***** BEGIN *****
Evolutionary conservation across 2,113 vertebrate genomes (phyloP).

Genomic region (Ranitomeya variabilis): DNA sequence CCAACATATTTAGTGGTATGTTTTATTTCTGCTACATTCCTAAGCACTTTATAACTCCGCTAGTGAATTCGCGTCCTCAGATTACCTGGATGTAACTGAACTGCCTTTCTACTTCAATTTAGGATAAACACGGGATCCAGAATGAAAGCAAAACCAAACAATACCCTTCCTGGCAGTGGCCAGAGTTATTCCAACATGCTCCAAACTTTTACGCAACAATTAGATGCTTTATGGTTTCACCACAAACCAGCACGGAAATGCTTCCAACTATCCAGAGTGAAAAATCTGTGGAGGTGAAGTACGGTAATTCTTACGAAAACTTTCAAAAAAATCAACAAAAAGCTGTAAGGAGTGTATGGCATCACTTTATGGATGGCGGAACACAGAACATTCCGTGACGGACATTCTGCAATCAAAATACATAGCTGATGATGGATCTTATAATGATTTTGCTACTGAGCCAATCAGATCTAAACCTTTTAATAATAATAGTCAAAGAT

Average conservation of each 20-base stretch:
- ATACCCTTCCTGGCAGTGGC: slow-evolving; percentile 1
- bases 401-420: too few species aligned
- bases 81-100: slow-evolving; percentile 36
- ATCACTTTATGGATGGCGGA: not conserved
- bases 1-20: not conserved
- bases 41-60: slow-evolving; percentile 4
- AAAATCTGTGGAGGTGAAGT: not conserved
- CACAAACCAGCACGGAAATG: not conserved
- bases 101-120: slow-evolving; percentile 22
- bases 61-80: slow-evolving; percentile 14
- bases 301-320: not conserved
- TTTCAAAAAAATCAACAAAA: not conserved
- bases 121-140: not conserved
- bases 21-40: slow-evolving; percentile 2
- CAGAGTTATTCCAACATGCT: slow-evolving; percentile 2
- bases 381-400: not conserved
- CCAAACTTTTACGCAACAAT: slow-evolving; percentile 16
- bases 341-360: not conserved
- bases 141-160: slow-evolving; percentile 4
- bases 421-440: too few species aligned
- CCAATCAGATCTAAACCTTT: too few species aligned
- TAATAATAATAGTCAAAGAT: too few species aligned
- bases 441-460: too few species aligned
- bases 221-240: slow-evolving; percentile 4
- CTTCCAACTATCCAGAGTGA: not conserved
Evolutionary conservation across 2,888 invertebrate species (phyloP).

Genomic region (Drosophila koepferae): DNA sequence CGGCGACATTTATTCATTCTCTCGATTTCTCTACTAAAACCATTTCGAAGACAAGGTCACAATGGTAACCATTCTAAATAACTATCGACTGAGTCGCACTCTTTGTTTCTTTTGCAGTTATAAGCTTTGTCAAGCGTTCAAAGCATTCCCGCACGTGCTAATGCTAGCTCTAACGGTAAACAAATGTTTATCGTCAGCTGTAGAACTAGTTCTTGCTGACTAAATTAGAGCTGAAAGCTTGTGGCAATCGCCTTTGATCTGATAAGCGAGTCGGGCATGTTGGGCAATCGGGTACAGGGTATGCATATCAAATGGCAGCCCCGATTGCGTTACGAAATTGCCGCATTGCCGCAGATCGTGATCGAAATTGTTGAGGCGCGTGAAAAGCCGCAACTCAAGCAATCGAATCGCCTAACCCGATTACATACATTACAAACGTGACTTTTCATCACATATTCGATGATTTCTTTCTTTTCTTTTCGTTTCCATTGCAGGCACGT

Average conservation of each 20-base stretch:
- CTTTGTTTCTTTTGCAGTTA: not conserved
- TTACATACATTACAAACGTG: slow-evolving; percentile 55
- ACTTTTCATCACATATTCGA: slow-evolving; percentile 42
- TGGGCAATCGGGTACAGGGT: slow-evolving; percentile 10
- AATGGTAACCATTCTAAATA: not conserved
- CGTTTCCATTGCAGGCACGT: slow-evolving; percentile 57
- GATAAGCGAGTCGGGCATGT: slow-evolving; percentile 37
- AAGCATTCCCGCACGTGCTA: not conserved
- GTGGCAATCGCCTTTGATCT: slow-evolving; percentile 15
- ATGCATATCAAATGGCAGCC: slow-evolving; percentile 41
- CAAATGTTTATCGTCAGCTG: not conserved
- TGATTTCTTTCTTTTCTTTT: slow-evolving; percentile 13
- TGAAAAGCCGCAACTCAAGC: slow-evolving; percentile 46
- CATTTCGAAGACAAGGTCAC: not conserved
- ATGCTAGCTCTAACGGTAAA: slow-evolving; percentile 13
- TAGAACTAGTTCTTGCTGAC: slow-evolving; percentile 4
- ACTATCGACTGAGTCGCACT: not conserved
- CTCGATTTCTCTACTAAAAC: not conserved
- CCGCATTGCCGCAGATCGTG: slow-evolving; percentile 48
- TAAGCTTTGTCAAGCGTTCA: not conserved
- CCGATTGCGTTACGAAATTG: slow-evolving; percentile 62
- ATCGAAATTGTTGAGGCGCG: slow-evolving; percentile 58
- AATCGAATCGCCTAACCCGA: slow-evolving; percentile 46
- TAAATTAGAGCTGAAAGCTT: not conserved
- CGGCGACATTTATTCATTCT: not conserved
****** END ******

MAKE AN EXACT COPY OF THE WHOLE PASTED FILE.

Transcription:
Evolutionary conservation across 2,113 vertebrate genomes (phyloP).

Genomic region (Ranitomeya variabilis): DNA sequence CCAACATATTTAGTGGTATGTTTTATTTCTGCTACATTCCTAAGCACTTTATAACTCCGCTAGTGAATTCGCGTCCTCAGATTACCTGGATGTAACTGAACTGCCTTTCTACTTCAATTTAGGATAAACACGGGATCCAGAATGAAAGCAAAACCAAACAATACCCTTCCTGGCAGTGGCCAGAGTTATTCCAACATGCTCCAAACTTTTACGCAACAATTAGATGCTTTATGGTTTCACCACAAACCAGCACGGAAATGCTTCCAACTATCCAGAGTGAAAAATCTGTGGAGGTGAAGTACGGTAATTCTTACGAAAACTTTCAAAAAAATCAACAAAAAGCTGTAAGGAGTGTATGGCATCACTTTATGGATGGCGGAACACAGAACATTCCGTGACGGACATTCTGCAATCAAAATACATAGCTGATGATGGATCTTATAATGATTTTGCTACTGAGCCAATCAGATCTAAACCTTTTAATAATAATAGTCAAAGAT

Average conservation of each 20-base stretch:
- ATACCCTTCCTGGCAGTGGC: slow-evolving; percentile 1
- bases 401-420: too few species aligned
- bases 81-100: slow-evolving; percentile 36
- ATCACTTTATGGATGGCGGA: not conserved
- bases 1-20: not conserved
- bases 41-60: slow-evolving; percentile 4
- AAAATCTGTGGAGGTGAAGT: not conserved
- CACAAACCAGCACGGAAATG: not conserved
- bases 101-120: slow-evolving; percentile 22
- bases 61-80: slow-evolving; percentile 14
- bases 301-320: not conserved
- TTTCAAAAAAATCAACAAAA: not conserved
- bases 121-140: not conserved
- bases 21-40: slow-evolving; percentile 2
- CAGAGTTATTCCAACATGCT: slow-evolving; percentile 2
- bases 381-400: not conserved
- CCAAACTTTTACGCAACAAT: slow-evolving; percentile 16
- bases 341-360: not conserved
- bases 141-160: slow-evolving; percentile 4
- bases 421-440: too few species aligned
- CCAATCAGATCTAAACCTTT: too few species aligned
- TAATAATAATAGTCAAAGAT: too few species aligned
- bases 441-460: too few species aligned
- bases 221-240: slow-evolving; percentile 4
- CTTCCAACTATCCAGAGTGA: not conserved
Evolutionary conservation across 2,888 invertebrate species (phyloP).

Genomic region (Drosophila koepferae): DNA sequence CGGCGACATTTATTCATTCTCTCGATTTCTCTACTAAAACCATTTCGAAGACAAGGTCACAATGGTAACCATTCTAAATAACTATCGACTGAGTCGCACTCTTTGTTTCTTTTGCAGTTATAAGCTTTGTCAAGCGTTCAAAGCATTCCCGCACGTGCTAATGCTAGCTCTAACGGTAAACAAATGTTTATCGTCAGCTGTAGAACTAGTTCTTGCTGACTAAATTAGAGCTGAAAGCTTGTGGCAATCGCCTTTGATCTGATAAGCGAGTCGGGCATGTTGGGCAATCGGGTACAGGGTATGCATATCAAATGGCAGCCCCGATTGCGTTACGAAATTGCCGCATTGCCGCAGATCGTGATCGAAATTGTTGAGGCGCGTGAAAAGCCGCAACTCAAGCAATCGAATCGCCTAACCCGATTACATACATTACAAACGTGACTTTTCATCACATATTCGATGATTTCTTTCTTTTCTTTTCGTTTCCATTGCAGGCACGT

Average conservation of each 20-base stretch:
- CTTTGTTTCTTTTGCAGTTA: not conserved
- TTACATACATTACAAACGTG: slow-evolving; percentile 55
- ACTTTTCATCACATATTCGA: slow-evolving; percentile 42
- TGGGCAATCGGGTACAGGGT: slow-evolving; percentile 10
- AATGGTAACCATTCTAAATA: not conserved
- CGTTTCCATTGCAGGCACGT: slow-evolving; percentile 57
- GATAAGCGAGTCGGGCATGT: slow-evolving; percentile 37
- AAGCATTCCCGCACGTGCTA: not conserved
- GTGGCAATCGCCTTTGATCT: slow-evolving; percentile 15
- ATGCATATCAAATGGCAGCC: slow-evolving; percentile 41
- CAAATGTTTATCGTCAGCTG: not conserved
- TGATTTCTTTCTTTTCTTTT: slow-evolving; percentile 13
- TGAAAAGCCGCAACTCAAGC: slow-evolving; percentile 46
- CATTTCGAAGACAAGGTCAC: not conserved
- ATGCTAGCTCTAACGGTAAA: slow-evolving; percentile 13
- TAGAACTAGTTCTTGCTGAC: slow-evolving; percentile 4
- ACTATCGACTGAGTCGCACT: not conserved
- CTCGATTTCTCTACTAAAAC: not conserved
- CCGCATTGCCGCAGATCGTG: slow-evolving; percentile 48
- TAAGCTTTGTCAAGCGTTCA: not conserved
- CCGATTGCGTTACGAAATTG: slow-evolving; percentile 62
- ATCGAAATTGTTGAGGCGCG: slow-evolving; percentile 58
- AATCGAATCGCCTAACCCGA: slow-evolving; percentile 46
- TAAATTAGAGCTGAAAGCTT: not conserved
- CGGCGACATTTATTCATTCT: not conserved